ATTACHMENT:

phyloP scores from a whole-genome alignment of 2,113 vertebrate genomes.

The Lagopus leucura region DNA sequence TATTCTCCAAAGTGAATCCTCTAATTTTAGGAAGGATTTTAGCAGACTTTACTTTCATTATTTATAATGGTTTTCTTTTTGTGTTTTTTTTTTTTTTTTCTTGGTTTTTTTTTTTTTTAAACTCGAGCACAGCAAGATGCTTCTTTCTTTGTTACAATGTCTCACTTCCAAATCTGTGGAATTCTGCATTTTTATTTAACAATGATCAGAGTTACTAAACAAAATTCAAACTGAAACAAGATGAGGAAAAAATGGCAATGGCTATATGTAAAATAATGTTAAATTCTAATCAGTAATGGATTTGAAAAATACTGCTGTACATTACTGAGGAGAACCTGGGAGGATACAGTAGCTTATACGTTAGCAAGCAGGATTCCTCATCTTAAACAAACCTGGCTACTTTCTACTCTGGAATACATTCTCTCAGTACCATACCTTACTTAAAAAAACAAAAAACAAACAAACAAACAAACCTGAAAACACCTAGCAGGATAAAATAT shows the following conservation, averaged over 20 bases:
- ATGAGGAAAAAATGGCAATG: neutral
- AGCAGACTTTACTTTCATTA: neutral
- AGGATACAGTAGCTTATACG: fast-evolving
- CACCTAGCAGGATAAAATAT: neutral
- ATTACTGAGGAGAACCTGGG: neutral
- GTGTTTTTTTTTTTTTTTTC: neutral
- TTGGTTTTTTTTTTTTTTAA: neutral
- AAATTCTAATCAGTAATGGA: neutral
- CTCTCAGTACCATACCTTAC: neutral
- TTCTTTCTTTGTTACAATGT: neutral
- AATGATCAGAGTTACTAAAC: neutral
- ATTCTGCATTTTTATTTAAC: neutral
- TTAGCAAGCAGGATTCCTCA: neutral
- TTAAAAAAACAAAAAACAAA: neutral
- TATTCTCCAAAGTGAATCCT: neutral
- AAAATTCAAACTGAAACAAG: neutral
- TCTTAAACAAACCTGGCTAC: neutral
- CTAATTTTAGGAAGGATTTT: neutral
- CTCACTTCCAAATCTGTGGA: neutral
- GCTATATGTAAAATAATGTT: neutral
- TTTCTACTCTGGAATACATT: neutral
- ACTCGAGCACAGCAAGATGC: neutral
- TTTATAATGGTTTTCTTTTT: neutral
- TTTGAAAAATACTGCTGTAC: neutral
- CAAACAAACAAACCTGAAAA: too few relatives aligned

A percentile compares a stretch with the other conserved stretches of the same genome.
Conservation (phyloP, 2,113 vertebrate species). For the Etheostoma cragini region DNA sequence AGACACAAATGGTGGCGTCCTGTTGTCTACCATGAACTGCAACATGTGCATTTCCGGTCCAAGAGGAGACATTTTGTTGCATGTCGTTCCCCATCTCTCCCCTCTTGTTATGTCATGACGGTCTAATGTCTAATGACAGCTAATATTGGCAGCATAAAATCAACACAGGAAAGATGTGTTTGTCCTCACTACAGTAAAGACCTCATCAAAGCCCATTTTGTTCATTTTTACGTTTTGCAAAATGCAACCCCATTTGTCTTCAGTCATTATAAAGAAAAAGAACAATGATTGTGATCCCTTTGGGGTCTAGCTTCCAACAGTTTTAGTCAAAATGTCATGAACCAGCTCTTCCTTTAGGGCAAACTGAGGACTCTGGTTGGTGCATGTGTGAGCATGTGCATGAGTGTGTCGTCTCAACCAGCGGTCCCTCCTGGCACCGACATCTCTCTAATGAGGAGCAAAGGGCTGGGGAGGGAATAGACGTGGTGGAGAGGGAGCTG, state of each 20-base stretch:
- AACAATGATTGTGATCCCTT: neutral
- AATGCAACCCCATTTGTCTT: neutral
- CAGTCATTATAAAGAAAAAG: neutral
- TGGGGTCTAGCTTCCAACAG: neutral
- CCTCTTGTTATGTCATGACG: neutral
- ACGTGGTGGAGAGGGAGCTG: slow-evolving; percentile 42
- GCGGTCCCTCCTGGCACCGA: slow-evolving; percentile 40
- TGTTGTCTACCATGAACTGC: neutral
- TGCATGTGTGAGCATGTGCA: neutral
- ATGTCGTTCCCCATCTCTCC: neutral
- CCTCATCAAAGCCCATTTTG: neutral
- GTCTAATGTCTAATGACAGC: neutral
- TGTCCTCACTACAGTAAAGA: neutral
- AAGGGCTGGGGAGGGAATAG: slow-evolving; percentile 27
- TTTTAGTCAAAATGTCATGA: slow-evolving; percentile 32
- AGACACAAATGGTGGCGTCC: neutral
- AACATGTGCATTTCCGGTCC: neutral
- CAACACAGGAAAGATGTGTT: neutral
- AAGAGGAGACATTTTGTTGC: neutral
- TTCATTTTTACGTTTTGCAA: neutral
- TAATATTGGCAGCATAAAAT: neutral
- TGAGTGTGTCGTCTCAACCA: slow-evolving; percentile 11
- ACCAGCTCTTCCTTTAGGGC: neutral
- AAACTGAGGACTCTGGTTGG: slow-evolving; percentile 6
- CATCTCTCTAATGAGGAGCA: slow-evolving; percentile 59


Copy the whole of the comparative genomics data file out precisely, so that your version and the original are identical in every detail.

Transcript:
phyloP scores from a whole-genome alignment of 2,113 vertebrate genomes.

The Lagopus leucura region DNA sequence TATTCTCCAAAGTGAATCCTCTAATTTTAGGAAGGATTTTAGCAGACTTTACTTTCATTATTTATAATGGTTTTCTTTTTGTGTTTTTTTTTTTTTTTTCTTGGTTTTTTTTTTTTTTAAACTCGAGCACAGCAAGATGCTTCTTTCTTTGTTACAATGTCTCACTTCCAAATCTGTGGAATTCTGCATTTTTATTTAACAATGATCAGAGTTACTAAACAAAATTCAAACTGAAACAAGATGAGGAAAAAATGGCAATGGCTATATGTAAAATAATGTTAAATTCTAATCAGTAATGGATTTGAAAAATACTGCTGTACATTACTGAGGAGAACCTGGGAGGATACAGTAGCTTATACGTTAGCAAGCAGGATTCCTCATCTTAAACAAACCTGGCTACTTTCTACTCTGGAATACATTCTCTCAGTACCATACCTTACTTAAAAAAACAAAAAACAAACAAACAAACAAACCTGAAAACACCTAGCAGGATAAAATAT shows the following conservation, averaged over 20 bases:
- ATGAGGAAAAAATGGCAATG: neutral
- AGCAGACTTTACTTTCATTA: neutral
- AGGATACAGTAGCTTATACG: fast-evolving
- CACCTAGCAGGATAAAATAT: neutral
- ATTACTGAGGAGAACCTGGG: neutral
- GTGTTTTTTTTTTTTTTTTC: neutral
- TTGGTTTTTTTTTTTTTTAA: neutral
- AAATTCTAATCAGTAATGGA: neutral
- CTCTCAGTACCATACCTTAC: neutral
- TTCTTTCTTTGTTACAATGT: neutral
- AATGATCAGAGTTACTAAAC: neutral
- ATTCTGCATTTTTATTTAAC: neutral
- TTAGCAAGCAGGATTCCTCA: neutral
- TTAAAAAAACAAAAAACAAA: neutral
- TATTCTCCAAAGTGAATCCT: neutral
- AAAATTCAAACTGAAACAAG: neutral
- TCTTAAACAAACCTGGCTAC: neutral
- CTAATTTTAGGAAGGATTTT: neutral
- CTCACTTCCAAATCTGTGGA: neutral
- GCTATATGTAAAATAATGTT: neutral
- TTTCTACTCTGGAATACATT: neutral
- ACTCGAGCACAGCAAGATGC: neutral
- TTTATAATGGTTTTCTTTTT: neutral
- TTTGAAAAATACTGCTGTAC: neutral
- CAAACAAACAAACCTGAAAA: too few relatives aligned

A percentile compares a stretch with the other conserved stretches of the same genome.
Conservation (phyloP, 2,113 vertebrate species). For the Etheostoma cragini region DNA sequence AGACACAAATGGTGGCGTCCTGTTGTCTACCATGAACTGCAACATGTGCATTTCCGGTCCAAGAGGAGACATTTTGTTGCATGTCGTTCCCCATCTCTCCCCTCTTGTTATGTCATGACGGTCTAATGTCTAATGACAGCTAATATTGGCAGCATAAAATCAACACAGGAAAGATGTGTTTGTCCTCACTACAGTAAAGACCTCATCAAAGCCCATTTTGTTCATTTTTACGTTTTGCAAAATGCAACCCCATTTGTCTTCAGTCATTATAAAGAAAAAGAACAATGATTGTGATCCCTTTGGGGTCTAGCTTCCAACAGTTTTAGTCAAAATGTCATGAACCAGCTCTTCCTTTAGGGCAAACTGAGGACTCTGGTTGGTGCATGTGTGAGCATGTGCATGAGTGTGTCGTCTCAACCAGCGGTCCCTCCTGGCACCGACATCTCTCTAATGAGGAGCAAAGGGCTGGGGAGGGAATAGACGTGGTGGAGAGGGAGCTG, state of each 20-base stretch:
- AACAATGATTGTGATCCCTT: neutral
- AATGCAACCCCATTTGTCTT: neutral
- CAGTCATTATAAAGAAAAAG: neutral
- TGGGGTCTAGCTTCCAACAG: neutral
- CCTCTTGTTATGTCATGACG: neutral
- ACGTGGTGGAGAGGGAGCTG: slow-evolving; percentile 42
- GCGGTCCCTCCTGGCACCGA: slow-evolving; percentile 40
- TGTTGTCTACCATGAACTGC: neutral
- TGCATGTGTGAGCATGTGCA: neutral
- ATGTCGTTCCCCATCTCTCC: neutral
- CCTCATCAAAGCCCATTTTG: neutral
- GTCTAATGTCTAATGACAGC: neutral
- TGTCCTCACTACAGTAAAGA: neutral
- AAGGGCTGGGGAGGGAATAG: slow-evolving; percentile 27
- TTTTAGTCAAAATGTCATGA: slow-evolving; percentile 32
- AGACACAAATGGTGGCGTCC: neutral
- AACATGTGCATTTCCGGTCC: neutral
- CAACACAGGAAAGATGTGTT: neutral
- AAGAGGAGACATTTTGTTGC: neutral
- TTCATTTTTACGTTTTGCAA: neutral
- TAATATTGGCAGCATAAAAT: neutral
- TGAGTGTGTCGTCTCAACCA: slow-evolving; percentile 11
- ACCAGCTCTTCCTTTAGGGC: neutral
- AAACTGAGGACTCTGGTTGG: slow-evolving; percentile 6
- CATCTCTCTAATGAGGAGCA: slow-evolving; percentile 59